Biotech seed potato breeding in Uganda - November 2012


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Presentation by Abel Arinaitwe, KAZARDI, Uganda
Delivered at the B4FA Media Dialogue Workshop, Kampala, Uganda - November 2012

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Biotech seed potato breeding in Uganda - November 2012

  1. 1. Use of biotechnological techniques in production of quality seed potato in Uganda A case study of Kachwekano Zonal Agricultural Research and Development Institute in Kabale By Arinaitwe A.B, Namugga. P, Tibanyedera. D and Imelda Speke Resort Munyonyo, Kampala 1/11/2012
  2. 2. Mandate of Kachwekano ZARDI • Kachwekano Zonal Agricultural Research and Development Institute(KAZARDI) is one of the NARO’s Public Research institutes and is located in Kabale district in south western Uganda. • .It is mandated to spearhead agricultural research and development for increasing agricultural productivity in Uganda's South western highland agro ecological Zone (SWHAEZ) that comprise of Kabale, Kisoro, Rukungiri and Kanungu districts • Developing and availing improved technologies, practices and tools for use by producers, processors and traders in order to improve agricultural productivity and agro- enterprise • Production of quality planting and stocking materials of potato, apple, pear, sorghum, wheat , barley crops and goats among the livestock
  3. 3. What is Biotechnology? • Biotechnology is application of techniques using biological systems, living organisms or derivatives from them to make or modify products or processes for use by humankind.
  4. 4. Techniques in biotechnology • First generation biotechnological techniques included fermentation, plant and animal breeding that have been used to produce products and improve certain traits. Biotechnology is not new and has been used to produce food and drink (yoghurt, cheese, beer - Ajon, Muramba, Mwenge bigere, wines, yeast, etc). • The second generation of Biotechnology includes, use of cell culture or tissue culture to yield chemical products and growing tissues and plants (clonal plants). • Modern Biotechnology involves application of recombinant DNA technology by introducing nucleic acid material (DNA) containing the genetic code (genes) in to other cells naturally or artificially.
  5. 5. Techniques used at Kachwekano ZARDI • Kachwekano ZARDI is using; • Tissue culture- for Rapid microprogation to produce enough planting materials (seed potato) (2006) • Recombinant DNA technology- for Gene transfer to combat most production constraints- (since 2012) in collaboration with NARL-Kawanda • Immunology- For Disease diagnosis using ELISA based methods , virus elimination and bacterial wilt detection
  6. 6. What is plant tissue culture? • The technique of growing plant cells, tissues and organs in an artificial prepared static or liquid nutrient medium, under aseptic conditions (Clean conditions). • The technique is often referred to as in vitro culture. The term in vitro literally refers to “in glass” or “in test tube” or “in bottle”. • A piece of a plant, which can be anything from a piece of stem, root, leaf, or bud to a single cell, is cut and placed in that tiniest a test tube and used to develop new plants. In this environment free from microorganisms and in the presence of a balanced diet of chemicals, the explant, can produce plantlets that in turn, are able to multiply indefinitely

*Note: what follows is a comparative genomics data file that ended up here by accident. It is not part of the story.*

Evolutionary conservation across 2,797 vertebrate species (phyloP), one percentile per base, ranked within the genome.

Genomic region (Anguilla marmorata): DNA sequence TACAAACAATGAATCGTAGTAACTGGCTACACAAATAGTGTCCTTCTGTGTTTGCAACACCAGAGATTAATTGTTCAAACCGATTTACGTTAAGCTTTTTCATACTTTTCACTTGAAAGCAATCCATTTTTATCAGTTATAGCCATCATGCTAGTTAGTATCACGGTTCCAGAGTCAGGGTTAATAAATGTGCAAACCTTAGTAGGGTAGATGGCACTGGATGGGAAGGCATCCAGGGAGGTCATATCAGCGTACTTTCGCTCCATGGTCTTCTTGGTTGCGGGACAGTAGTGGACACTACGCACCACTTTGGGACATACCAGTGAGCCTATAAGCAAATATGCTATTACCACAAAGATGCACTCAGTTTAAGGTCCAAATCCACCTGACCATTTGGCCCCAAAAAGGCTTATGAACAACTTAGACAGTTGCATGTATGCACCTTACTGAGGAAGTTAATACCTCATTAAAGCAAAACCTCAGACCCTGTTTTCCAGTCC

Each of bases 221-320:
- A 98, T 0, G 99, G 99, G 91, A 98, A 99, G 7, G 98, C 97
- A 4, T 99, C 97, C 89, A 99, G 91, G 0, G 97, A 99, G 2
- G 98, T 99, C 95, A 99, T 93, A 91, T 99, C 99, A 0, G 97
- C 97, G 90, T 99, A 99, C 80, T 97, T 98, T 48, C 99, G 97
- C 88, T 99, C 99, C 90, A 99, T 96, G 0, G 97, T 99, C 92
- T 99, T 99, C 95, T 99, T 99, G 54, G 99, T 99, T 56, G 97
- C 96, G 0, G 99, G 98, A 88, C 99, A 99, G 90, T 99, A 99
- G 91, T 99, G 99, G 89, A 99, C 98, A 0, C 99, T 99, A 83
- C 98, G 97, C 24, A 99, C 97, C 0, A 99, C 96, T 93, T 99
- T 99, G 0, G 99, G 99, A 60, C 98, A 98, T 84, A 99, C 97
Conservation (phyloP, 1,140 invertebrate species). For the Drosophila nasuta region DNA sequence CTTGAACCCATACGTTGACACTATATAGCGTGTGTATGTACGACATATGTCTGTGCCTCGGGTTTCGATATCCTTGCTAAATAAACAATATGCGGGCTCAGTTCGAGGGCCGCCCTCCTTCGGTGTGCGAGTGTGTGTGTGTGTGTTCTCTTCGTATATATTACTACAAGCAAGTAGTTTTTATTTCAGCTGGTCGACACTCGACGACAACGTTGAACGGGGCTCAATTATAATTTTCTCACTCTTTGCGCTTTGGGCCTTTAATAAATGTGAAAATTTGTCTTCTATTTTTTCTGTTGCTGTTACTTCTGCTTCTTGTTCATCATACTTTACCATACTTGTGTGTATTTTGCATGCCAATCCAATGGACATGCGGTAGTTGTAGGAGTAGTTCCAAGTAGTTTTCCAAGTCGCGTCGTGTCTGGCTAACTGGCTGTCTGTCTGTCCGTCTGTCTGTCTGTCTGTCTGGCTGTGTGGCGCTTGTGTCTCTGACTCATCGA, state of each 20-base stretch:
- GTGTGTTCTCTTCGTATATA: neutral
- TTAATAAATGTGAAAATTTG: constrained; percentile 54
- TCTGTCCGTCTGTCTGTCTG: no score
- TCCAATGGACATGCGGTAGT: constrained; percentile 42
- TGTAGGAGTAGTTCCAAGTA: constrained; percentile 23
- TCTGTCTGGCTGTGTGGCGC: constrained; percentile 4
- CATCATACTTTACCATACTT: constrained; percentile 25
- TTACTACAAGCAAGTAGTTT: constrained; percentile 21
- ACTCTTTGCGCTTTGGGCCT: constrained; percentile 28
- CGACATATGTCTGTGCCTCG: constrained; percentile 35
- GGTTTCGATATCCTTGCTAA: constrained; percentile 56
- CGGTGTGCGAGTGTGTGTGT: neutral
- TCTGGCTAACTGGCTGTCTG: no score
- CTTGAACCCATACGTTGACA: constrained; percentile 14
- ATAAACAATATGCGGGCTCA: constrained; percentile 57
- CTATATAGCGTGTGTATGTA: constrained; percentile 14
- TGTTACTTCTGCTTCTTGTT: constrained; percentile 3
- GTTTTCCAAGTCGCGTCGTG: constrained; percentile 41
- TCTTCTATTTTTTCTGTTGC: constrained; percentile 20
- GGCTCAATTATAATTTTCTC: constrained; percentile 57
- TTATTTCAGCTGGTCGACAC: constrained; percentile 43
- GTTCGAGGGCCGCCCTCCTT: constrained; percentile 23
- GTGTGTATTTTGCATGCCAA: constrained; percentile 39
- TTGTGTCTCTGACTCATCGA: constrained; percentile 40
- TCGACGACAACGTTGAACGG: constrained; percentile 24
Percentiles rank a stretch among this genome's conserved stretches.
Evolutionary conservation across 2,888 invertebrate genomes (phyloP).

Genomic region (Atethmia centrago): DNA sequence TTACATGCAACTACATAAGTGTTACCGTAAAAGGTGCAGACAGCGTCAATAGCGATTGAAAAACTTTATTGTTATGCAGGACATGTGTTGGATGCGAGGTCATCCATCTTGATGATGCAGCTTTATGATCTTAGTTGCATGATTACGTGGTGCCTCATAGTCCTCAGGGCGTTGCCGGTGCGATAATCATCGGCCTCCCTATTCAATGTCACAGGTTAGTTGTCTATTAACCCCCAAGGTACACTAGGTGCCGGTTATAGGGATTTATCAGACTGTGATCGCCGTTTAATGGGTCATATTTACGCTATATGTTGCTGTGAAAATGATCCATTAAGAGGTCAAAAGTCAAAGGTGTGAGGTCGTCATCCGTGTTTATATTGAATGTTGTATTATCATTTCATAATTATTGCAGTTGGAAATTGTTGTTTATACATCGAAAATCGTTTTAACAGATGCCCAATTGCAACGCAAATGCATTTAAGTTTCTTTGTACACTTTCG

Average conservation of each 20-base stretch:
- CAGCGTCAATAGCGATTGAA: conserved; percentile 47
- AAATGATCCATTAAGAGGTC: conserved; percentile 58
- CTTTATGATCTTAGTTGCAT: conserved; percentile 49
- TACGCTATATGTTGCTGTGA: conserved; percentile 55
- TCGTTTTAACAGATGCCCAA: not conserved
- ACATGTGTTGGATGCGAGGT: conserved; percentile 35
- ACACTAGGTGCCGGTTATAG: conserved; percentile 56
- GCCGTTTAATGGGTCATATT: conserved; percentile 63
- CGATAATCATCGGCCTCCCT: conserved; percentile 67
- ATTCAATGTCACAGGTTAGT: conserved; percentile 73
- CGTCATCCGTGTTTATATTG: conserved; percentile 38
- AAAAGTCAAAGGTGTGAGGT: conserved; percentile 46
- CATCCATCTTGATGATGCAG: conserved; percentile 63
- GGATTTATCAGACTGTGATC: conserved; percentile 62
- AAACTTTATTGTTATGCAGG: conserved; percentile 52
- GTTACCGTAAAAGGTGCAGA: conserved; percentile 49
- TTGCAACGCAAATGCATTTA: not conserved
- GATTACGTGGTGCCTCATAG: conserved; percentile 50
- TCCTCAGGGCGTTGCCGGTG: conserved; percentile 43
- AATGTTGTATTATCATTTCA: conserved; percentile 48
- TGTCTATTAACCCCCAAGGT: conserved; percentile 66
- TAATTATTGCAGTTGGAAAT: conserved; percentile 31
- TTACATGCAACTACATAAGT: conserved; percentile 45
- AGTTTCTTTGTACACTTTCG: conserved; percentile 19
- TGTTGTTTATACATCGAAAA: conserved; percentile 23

7. 7. Tissue culture of potato for production of quality seed potato
  8. 8. What is plant tissue culture? Cont’d Plant tissue culture techniques are generally characterized by; 1. Work being done on a small-scale 2. Environmental conditions are optimized with regard to physical, nutritional and hormonal factors of the plants 3. All microorganisms (fungi, bacteria and viruses), as well as other pests of higher plants are excluded i.e. it is performed under sterile conditions 4. The normal pattern of plant development often breaks down, and an isolated tissue can rise to calli or can develop in many unusual ways (e.g. organ formation, somatic embryogenesis)
  9. 9. What is plant tissue culture? Cont’d The stages in plant tissue culture; 1. Obtain the explant (A piece of plant tissue taken out from original site of plant and transferred to an artificial tissue media for growth or maintenance) 2. Clean the explant 3. Media preparation 4. Media sterilization 5. Multiplication of explant 6. Rooting 7. Shooting 8. Acclimatization/Hardening off 9. Transplanting to container/field • These stages can overlap in certain cases, and the requirements of each stage vary widely from plant to plant.
  10. 10. What is plant tissue culture? Cont’d 2 1 5 3 4 6, 7 9 8
  11. 11. Setting of the plant tissue culture laboratory
  12. 12. Culture media Components/ Requirements of culture media • Inorganic salts (nitrate, potassium and ammonium) • Plant growth regulators (Auxins, Cytokinins, Gibberellins, Abscisic acid) • Vitamins (Vit B1, Vit B2, Vit B6, B12, Vit C) • Energy source (Sugar or sucrose) • Proteins (Amino acids and amines) • Antibiotics (for controlling micro-organisims like bacteria and fungi) • Gelling agent (something to hold the components of the media)
  13. 13. Why use biotechnology in potato • Uganda stands at 33 million people and is projected to be 53 milllions by 2025 and 94M by 20 50. With this increase in population, there is likely to be both food and nutritional insecurity. • Potato, (Solanum tuberosum L.,) is grown by 300,000 small holder households that produce a total of 650,000 tons on 93,000 hectares (FAOSTAT, 2007). • Potato yields at farmers’ fields have stagnated at about 7 tons per hectare compared to the 18 - 25 tons per hectare at Kachwekano Station • The low yield accounted for by constraints to potato production which include; late blight (LB) and bacterial wilt (BW) viruses Potato leaf roll virus (PLRV), Potato virus Y (PVY), Potato virus X (PVX), Potato virus S (PVS), Potato virus A (PVA) and Potato virus M (PVM) and inadequate availability clean seed,
  14. 14. Key potato production challenges Bacterial wilt Potato virus Y and Potato virus X Potato leaf roll virus Late blight Inadequate seed potato